Portal:Cosmology

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Introduction

The Hubble eXtreme Deep Field (XDF) was completed in September 2012 and shows the farthest galaxies ever photographed. Except for the few stars in the foreground (which are bright and easily recognizable because only they have diffraction spikes), every speck of light in the photo is an individual galaxy, some of them as old as 13.2 billion years; the observable universe is estimated to contain more than 2 trillion galaxies.

Cosmology (from the Greek κόσμος, kosmos "world" and -λογία, -logia "study of") is the study of the origin, evolution, and eventual fate of the universe. Physical cosmology is the scientific study of the universe's origin, its large-scale structures and dynamics, and its ultimate fate, as well as the scientific laws that govern these areas.

The term cosmology was first used in English in 1656 in Thomas Blount's Glossographia, and in 1731 taken up in Latin by German philosopher Christian Wolff, in Cosmologia Generalis.

Religious or mythological cosmology is a body of beliefs based on mythological, religious, and esoteric literature and traditions of creation myths and eschatology.

Random Article

Universe expansion-fi.png

The metric expansion of space is a scientific theory first proposed by Fr. Georges Lemaître according to which the increase of the distance between two distant parts of the universe with time. It is an intrinsic expansion whereby the scale of space itself changes. This is different from other examples of expansions and explosions in that, as far as observations can ascertain, it is a property of the entirety of the universe rather than a phenomenon that can be contained and observed from the outside.

Metric expansion is a key feature of Big Bang cosmology, is modeled mathematically with the FLRW metric, and is a generic property of the universe we inhabit. However, the model is valid only on large scales (roughly the scale of galaxy clusters and above). At smaller scales matter has become bound together under the influence of gravitational attraction and such things do not expand at the metric expansion rate as the universe ages.

Trivia

Did you know...

  • ... that space is flexible, and has been expanding at a measurable rate since the beginning of time?
  • ... that most of the atoms in our bodies were created in stars through fusion?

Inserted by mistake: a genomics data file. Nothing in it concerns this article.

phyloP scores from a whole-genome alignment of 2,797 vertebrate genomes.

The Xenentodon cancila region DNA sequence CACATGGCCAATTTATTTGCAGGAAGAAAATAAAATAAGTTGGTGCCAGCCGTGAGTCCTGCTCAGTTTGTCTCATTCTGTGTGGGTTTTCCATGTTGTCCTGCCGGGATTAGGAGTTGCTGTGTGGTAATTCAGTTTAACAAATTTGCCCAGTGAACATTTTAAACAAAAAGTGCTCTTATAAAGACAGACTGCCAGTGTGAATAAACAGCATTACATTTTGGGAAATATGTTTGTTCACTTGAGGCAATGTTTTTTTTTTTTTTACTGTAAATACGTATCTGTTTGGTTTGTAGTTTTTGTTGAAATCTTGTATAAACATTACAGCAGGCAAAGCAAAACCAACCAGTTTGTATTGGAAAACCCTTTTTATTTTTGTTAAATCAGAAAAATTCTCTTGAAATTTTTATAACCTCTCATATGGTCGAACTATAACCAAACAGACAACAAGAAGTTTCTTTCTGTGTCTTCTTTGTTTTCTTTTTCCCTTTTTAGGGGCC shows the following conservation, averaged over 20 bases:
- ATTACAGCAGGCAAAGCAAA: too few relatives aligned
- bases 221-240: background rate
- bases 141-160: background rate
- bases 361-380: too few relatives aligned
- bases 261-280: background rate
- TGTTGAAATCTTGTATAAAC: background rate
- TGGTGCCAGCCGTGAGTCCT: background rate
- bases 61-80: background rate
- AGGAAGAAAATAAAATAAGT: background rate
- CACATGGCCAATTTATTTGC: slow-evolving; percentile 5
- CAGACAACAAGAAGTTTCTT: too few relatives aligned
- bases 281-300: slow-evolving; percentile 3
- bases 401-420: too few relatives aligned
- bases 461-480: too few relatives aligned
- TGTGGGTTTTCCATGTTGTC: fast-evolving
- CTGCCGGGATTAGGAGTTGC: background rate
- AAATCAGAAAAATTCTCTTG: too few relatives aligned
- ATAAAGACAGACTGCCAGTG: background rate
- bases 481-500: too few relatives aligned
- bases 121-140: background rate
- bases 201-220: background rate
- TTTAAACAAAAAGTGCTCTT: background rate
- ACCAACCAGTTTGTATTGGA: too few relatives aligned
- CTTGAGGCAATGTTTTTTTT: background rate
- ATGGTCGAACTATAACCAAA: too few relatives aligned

• ... that the Earth isn't flat, but the universe is? Based on Einstein’s Theory of General Relativity, there are three possible shapes that the Universe may take: open, closed, and flat. Once again, measurements by WMAP on the CMBR have revealed a monumental confirmation – the Universe is flat.
  • ... that the average density of visible matter in the universe is about 10−30 g/cm3?
  • ... that the Earth is neither the center of the Universe nor the galaxy, because the universe has no center?
  • ... that considering only the largest structures, the Universe is made up of filaments, voids, superclusters, galaxy groups and clusters? By combining galaxy groups and clusters, we come up with superclusters. Some superclusters in turn form part of walls, which are also parts of filaments.

People

Georges Henri Joseph Édouard Lemaître, RAS Associate (French: [ʒɔʁʒᵊ ləmɛ:tʁᵊ] (About this sound listen); 17 July 1894 – 20 June 1966) was a Belgian Roman Catholic priest, astronomer, and professor of physics at the Catholic University of Leuven. He proposed on theoretical grounds that the universe is expanding, which was observationally confirmed soon afterwards by Edwin Hubble. He was the first to derive what is now known as Hubble's law, or the Hubble-Lemaître law, and made the first estimation of what is now called the Hubble constant, which he published in 1927, two years before Hubble's article. Lemaître also proposed what became known as the "Big Bang theory" of the origin of the universe, originally calling it the "hypothesis of the primeval atom" or the "Cosmic Egg".


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